In coffee country, people don’t need need an extra shot to recognize their future is tough.

On an iconic Indonesian island, powerful forces are eroding an industry that not only helped caffeinate the world, but provided livelihoods for generations and had a significant historical role as a template for economic development. It’s not outlandish to contemplate Java without java.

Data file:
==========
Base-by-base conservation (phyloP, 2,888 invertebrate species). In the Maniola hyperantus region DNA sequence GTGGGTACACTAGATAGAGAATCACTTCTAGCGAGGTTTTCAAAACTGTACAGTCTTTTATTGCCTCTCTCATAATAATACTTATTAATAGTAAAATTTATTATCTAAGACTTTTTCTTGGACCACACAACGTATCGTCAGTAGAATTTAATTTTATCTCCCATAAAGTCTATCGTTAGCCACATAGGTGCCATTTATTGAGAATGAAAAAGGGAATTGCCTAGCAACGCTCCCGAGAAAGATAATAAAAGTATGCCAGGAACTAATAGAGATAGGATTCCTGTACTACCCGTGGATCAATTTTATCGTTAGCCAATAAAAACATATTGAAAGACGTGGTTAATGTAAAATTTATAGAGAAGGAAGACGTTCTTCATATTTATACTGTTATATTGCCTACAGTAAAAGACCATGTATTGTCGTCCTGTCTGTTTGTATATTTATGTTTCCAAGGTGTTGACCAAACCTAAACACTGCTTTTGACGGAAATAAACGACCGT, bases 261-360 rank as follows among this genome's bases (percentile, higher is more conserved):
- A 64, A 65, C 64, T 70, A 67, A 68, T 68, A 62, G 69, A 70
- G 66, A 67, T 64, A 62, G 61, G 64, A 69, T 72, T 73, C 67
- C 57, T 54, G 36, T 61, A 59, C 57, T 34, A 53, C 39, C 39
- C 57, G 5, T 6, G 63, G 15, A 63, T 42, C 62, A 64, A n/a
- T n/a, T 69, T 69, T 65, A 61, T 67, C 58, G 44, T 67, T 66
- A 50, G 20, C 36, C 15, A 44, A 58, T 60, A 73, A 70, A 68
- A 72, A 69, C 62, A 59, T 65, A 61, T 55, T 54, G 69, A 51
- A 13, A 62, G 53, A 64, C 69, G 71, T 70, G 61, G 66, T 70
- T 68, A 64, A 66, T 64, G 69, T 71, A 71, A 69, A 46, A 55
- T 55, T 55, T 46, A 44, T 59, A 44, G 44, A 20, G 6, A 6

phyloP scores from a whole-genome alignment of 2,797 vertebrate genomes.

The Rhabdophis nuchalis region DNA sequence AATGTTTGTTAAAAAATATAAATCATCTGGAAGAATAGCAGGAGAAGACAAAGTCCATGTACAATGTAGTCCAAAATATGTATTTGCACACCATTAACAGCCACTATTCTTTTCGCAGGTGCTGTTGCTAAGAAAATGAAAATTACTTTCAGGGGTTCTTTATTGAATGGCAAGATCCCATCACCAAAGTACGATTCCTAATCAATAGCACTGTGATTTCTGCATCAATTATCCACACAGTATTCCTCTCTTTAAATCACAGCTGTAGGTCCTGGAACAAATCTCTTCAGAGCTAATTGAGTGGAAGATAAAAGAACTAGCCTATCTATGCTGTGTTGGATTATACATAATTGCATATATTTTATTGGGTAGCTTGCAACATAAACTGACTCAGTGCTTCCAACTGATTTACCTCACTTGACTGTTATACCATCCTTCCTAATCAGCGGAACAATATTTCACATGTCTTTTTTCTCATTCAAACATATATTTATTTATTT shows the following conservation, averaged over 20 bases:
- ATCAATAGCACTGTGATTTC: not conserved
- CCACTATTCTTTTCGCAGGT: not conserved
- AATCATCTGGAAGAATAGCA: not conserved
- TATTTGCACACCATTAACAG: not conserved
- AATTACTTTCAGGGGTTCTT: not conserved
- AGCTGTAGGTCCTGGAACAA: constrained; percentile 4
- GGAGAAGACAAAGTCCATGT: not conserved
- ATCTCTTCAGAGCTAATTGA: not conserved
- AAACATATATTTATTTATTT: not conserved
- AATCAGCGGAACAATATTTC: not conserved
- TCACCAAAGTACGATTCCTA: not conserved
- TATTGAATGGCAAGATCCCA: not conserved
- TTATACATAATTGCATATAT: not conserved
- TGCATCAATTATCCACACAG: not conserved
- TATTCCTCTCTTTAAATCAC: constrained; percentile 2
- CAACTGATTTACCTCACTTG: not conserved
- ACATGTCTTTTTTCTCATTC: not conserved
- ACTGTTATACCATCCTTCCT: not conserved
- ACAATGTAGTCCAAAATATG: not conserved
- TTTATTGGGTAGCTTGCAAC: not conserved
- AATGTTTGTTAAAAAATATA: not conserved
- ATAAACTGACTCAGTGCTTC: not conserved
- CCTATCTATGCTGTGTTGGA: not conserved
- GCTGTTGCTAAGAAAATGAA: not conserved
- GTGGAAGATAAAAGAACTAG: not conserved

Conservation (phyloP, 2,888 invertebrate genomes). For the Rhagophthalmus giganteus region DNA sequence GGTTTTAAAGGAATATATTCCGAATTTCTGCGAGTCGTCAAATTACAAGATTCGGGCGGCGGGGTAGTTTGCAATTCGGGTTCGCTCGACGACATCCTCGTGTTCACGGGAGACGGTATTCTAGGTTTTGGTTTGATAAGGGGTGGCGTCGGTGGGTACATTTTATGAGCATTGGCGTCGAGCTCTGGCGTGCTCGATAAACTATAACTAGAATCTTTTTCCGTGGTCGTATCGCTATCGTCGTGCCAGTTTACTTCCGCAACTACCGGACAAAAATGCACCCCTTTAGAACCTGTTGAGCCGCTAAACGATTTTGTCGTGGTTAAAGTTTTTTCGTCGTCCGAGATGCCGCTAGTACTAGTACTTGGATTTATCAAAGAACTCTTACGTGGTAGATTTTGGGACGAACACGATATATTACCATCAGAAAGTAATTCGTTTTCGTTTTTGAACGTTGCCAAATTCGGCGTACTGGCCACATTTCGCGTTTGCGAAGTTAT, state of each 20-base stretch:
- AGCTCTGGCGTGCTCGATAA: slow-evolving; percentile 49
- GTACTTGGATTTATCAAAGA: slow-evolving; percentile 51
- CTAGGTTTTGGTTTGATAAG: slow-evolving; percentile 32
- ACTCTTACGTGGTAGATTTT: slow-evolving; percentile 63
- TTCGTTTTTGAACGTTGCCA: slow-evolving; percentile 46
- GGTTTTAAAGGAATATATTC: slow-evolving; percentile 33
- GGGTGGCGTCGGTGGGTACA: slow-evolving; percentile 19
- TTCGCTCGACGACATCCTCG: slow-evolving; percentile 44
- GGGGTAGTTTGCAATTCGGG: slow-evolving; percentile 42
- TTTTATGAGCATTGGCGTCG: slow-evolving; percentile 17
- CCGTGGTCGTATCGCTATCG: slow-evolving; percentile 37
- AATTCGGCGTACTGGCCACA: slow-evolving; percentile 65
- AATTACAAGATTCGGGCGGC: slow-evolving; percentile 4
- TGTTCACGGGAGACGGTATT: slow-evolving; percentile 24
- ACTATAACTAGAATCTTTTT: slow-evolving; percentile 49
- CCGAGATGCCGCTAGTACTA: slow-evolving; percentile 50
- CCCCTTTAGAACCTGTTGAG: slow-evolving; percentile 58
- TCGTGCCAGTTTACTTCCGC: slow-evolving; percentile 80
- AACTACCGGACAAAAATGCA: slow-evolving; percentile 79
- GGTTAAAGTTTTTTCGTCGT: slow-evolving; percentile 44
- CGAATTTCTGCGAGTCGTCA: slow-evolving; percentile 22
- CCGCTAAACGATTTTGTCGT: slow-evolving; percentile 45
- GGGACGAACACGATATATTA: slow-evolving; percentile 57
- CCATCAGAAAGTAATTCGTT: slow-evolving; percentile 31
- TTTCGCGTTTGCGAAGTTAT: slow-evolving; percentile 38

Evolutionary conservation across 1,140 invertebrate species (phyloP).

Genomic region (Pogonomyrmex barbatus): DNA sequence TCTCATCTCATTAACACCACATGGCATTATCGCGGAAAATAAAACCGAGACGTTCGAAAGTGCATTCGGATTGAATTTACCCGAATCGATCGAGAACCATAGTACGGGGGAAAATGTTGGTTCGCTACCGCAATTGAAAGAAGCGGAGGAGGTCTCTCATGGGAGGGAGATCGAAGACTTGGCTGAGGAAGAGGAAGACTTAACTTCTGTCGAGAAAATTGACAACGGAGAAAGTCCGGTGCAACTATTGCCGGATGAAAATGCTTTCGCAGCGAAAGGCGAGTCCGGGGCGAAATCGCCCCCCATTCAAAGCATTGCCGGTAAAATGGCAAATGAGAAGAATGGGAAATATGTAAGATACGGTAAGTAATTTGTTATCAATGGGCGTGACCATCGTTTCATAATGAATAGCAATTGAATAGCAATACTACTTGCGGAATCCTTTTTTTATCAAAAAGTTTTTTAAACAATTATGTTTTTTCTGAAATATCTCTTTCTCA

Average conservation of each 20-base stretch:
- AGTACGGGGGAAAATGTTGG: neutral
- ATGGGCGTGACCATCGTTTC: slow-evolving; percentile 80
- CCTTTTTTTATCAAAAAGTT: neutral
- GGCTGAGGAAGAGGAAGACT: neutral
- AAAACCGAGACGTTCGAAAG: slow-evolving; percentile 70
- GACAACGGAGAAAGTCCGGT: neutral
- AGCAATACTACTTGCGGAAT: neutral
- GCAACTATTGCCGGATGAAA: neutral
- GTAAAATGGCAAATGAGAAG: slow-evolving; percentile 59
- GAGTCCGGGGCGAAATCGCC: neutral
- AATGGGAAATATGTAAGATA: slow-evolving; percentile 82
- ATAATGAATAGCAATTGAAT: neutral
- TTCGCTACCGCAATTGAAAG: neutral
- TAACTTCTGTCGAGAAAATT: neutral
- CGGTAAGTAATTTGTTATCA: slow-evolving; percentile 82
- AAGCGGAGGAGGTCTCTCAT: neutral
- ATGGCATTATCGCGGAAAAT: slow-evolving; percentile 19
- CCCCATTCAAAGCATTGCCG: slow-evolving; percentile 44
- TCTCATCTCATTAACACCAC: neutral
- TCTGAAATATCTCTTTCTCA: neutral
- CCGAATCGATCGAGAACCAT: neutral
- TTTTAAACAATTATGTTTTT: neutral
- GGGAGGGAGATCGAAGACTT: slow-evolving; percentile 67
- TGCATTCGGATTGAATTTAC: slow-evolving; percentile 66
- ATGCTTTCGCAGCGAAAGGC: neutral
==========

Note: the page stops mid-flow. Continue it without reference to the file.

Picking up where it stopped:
Climate change has been central to the good times and instrumental to coffee’s discouraging prognosis in Indonesia, the world’s fourth-biggest producer. Crop shortfalls around the globe drove an epic advance last year in the price of beans, a rally that’s cooled in recent months along with retreats in commodity prices. Folks along the coffee chain don’t like the omens. The long-term challenges they describe aren’t limited to Indonesia. The travails are shared, to degrees, by Brazil, Vietnam and Colombia. Ultimately, they will be felt by urbanites in New York, Tokyo, London, anywhere lattes and mocha are a staple of social and professional life — or just surviving a weekend with young kids.